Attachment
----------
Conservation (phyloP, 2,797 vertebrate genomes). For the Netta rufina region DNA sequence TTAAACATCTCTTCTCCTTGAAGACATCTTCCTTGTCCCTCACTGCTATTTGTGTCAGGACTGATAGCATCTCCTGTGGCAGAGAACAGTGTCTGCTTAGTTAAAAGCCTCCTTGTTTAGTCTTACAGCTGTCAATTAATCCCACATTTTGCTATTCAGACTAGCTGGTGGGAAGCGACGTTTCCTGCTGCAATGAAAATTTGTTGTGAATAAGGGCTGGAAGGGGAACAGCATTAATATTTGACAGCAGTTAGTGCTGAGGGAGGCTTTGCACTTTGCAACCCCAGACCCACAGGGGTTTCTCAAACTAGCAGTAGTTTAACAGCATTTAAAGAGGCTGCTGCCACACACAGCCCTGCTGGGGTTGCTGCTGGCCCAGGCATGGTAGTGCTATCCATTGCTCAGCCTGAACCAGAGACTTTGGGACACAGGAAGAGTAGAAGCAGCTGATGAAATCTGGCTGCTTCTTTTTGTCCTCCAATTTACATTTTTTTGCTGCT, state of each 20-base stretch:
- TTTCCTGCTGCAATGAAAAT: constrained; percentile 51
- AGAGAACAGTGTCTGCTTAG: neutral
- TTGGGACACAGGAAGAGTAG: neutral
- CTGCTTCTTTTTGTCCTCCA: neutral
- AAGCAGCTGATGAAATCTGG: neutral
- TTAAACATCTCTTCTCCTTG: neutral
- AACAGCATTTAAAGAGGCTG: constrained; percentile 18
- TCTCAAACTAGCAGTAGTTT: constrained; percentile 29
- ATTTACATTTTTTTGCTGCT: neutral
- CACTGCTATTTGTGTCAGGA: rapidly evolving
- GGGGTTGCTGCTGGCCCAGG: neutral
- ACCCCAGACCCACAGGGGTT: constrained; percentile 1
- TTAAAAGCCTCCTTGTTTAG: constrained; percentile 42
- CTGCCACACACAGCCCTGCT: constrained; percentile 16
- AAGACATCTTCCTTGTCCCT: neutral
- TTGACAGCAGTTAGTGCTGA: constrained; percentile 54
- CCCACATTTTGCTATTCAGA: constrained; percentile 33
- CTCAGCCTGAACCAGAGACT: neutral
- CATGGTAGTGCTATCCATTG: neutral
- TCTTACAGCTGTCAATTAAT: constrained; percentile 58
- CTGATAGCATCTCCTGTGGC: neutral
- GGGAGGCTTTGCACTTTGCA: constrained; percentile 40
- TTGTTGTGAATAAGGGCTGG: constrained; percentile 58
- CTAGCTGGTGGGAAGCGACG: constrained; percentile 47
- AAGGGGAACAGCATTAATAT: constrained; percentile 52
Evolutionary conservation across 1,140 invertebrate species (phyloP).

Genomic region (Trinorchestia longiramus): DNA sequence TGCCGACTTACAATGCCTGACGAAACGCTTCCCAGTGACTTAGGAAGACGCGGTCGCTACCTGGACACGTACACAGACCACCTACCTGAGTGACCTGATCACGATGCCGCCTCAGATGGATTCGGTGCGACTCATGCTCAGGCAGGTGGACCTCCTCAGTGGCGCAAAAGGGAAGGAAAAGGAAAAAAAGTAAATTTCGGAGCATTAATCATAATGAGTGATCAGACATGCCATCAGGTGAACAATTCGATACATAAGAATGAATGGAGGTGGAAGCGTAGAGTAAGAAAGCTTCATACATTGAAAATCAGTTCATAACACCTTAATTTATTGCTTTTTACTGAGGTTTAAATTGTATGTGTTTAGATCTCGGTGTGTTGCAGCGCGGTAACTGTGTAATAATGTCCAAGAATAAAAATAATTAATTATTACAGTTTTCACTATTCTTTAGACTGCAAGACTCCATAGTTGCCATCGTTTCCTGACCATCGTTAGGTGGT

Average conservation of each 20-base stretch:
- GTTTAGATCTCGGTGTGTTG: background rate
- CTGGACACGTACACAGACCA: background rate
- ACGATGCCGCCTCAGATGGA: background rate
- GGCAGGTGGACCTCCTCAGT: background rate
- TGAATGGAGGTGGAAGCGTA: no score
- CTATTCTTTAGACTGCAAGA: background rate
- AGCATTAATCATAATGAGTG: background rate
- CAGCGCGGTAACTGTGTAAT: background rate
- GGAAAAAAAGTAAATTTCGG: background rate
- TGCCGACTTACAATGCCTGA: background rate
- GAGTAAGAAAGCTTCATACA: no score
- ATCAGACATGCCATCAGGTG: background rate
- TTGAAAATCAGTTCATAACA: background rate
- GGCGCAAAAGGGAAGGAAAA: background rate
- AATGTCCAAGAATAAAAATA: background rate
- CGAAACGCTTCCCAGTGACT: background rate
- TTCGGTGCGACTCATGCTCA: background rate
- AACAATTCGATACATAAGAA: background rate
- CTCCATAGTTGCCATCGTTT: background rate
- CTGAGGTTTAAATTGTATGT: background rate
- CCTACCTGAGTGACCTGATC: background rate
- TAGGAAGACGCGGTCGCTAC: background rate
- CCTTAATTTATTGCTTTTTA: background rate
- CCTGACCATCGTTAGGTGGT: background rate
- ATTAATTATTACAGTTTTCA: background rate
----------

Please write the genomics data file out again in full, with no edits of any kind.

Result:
Conservation (phyloP, 2,797 vertebrate genomes). For the Netta rufina region DNA sequence TTAAACATCTCTTCTCCTTGAAGACATCTTCCTTGTCCCTCACTGCTATTTGTGTCAGGACTGATAGCATCTCCTGTGGCAGAGAACAGTGTCTGCTTAGTTAAAAGCCTCCTTGTTTAGTCTTACAGCTGTCAATTAATCCCACATTTTGCTATTCAGACTAGCTGGTGGGAAGCGACGTTTCCTGCTGCAATGAAAATTTGTTGTGAATAAGGGCTGGAAGGGGAACAGCATTAATATTTGACAGCAGTTAGTGCTGAGGGAGGCTTTGCACTTTGCAACCCCAGACCCACAGGGGTTTCTCAAACTAGCAGTAGTTTAACAGCATTTAAAGAGGCTGCTGCCACACACAGCCCTGCTGGGGTTGCTGCTGGCCCAGGCATGGTAGTGCTATCCATTGCTCAGCCTGAACCAGAGACTTTGGGACACAGGAAGAGTAGAAGCAGCTGATGAAATCTGGCTGCTTCTTTTTGTCCTCCAATTTACATTTTTTTGCTGCT, state of each 20-base stretch:
- TTTCCTGCTGCAATGAAAAT: constrained; percentile 51
- AGAGAACAGTGTCTGCTTAG: neutral
- TTGGGACACAGGAAGAGTAG: neutral
- CTGCTTCTTTTTGTCCTCCA: neutral
- AAGCAGCTGATGAAATCTGG: neutral
- TTAAACATCTCTTCTCCTTG: neutral
- AACAGCATTTAAAGAGGCTG: constrained; percentile 18
- TCTCAAACTAGCAGTAGTTT: constrained; percentile 29
- ATTTACATTTTTTTGCTGCT: neutral
- CACTGCTATTTGTGTCAGGA: rapidly evolving
- GGGGTTGCTGCTGGCCCAGG: neutral
- ACCCCAGACCCACAGGGGTT: constrained; percentile 1
- TTAAAAGCCTCCTTGTTTAG: constrained; percentile 42
- CTGCCACACACAGCCCTGCT: constrained; percentile 16
- AAGACATCTTCCTTGTCCCT: neutral
- TTGACAGCAGTTAGTGCTGA: constrained; percentile 54
- CCCACATTTTGCTATTCAGA: constrained; percentile 33
- CTCAGCCTGAACCAGAGACT: neutral
- CATGGTAGTGCTATCCATTG: neutral
- TCTTACAGCTGTCAATTAAT: constrained; percentile 58
- CTGATAGCATCTCCTGTGGC: neutral
- GGGAGGCTTTGCACTTTGCA: constrained; percentile 40
- TTGTTGTGAATAAGGGCTGG: constrained; percentile 58
- CTAGCTGGTGGGAAGCGACG: constrained; percentile 47
- AAGGGGAACAGCATTAATAT: constrained; percentile 52
Evolutionary conservation across 1,140 invertebrate species (phyloP).

Genomic region (Trinorchestia longiramus): DNA sequence TGCCGACTTACAATGCCTGACGAAACGCTTCCCAGTGACTTAGGAAGACGCGGTCGCTACCTGGACACGTACACAGACCACCTACCTGAGTGACCTGATCACGATGCCGCCTCAGATGGATTCGGTGCGACTCATGCTCAGGCAGGTGGACCTCCTCAGTGGCGCAAAAGGGAAGGAAAAGGAAAAAAAGTAAATTTCGGAGCATTAATCATAATGAGTGATCAGACATGCCATCAGGTGAACAATTCGATACATAAGAATGAATGGAGGTGGAAGCGTAGAGTAAGAAAGCTTCATACATTGAAAATCAGTTCATAACACCTTAATTTATTGCTTTTTACTGAGGTTTAAATTGTATGTGTTTAGATCTCGGTGTGTTGCAGCGCGGTAACTGTGTAATAATGTCCAAGAATAAAAATAATTAATTATTACAGTTTTCACTATTCTTTAGACTGCAAGACTCCATAGTTGCCATCGTTTCCTGACCATCGTTAGGTGGT

Average conservation of each 20-base stretch:
- GTTTAGATCTCGGTGTGTTG: background rate
- CTGGACACGTACACAGACCA: background rate
- ACGATGCCGCCTCAGATGGA: background rate
- GGCAGGTGGACCTCCTCAGT: background rate
- TGAATGGAGGTGGAAGCGTA: no score
- CTATTCTTTAGACTGCAAGA: background rate
- AGCATTAATCATAATGAGTG: background rate
- CAGCGCGGTAACTGTGTAAT: background rate
- GGAAAAAAAGTAAATTTCGG: background rate
- TGCCGACTTACAATGCCTGA: background rate
- GAGTAAGAAAGCTTCATACA: no score
- ATCAGACATGCCATCAGGTG: background rate
- TTGAAAATCAGTTCATAACA: background rate
- GGCGCAAAAGGGAAGGAAAA: background rate
- AATGTCCAAGAATAAAAATA: background rate
- CGAAACGCTTCCCAGTGACT: background rate
- TTCGGTGCGACTCATGCTCA: background rate
- AACAATTCGATACATAAGAA: background rate
- CTCCATAGTTGCCATCGTTT: background rate
- CTGAGGTTTAAATTGTATGT: background rate
- CCTACCTGAGTGACCTGATC: background rate
- TAGGAAGACGCGGTCGCTAC: background rate
- CCTTAATTTATTGCTTTTTA: background rate
- CCTGACCATCGTTAGGTGGT: background rate
- ATTAATTATTACAGTTTTCA: background rate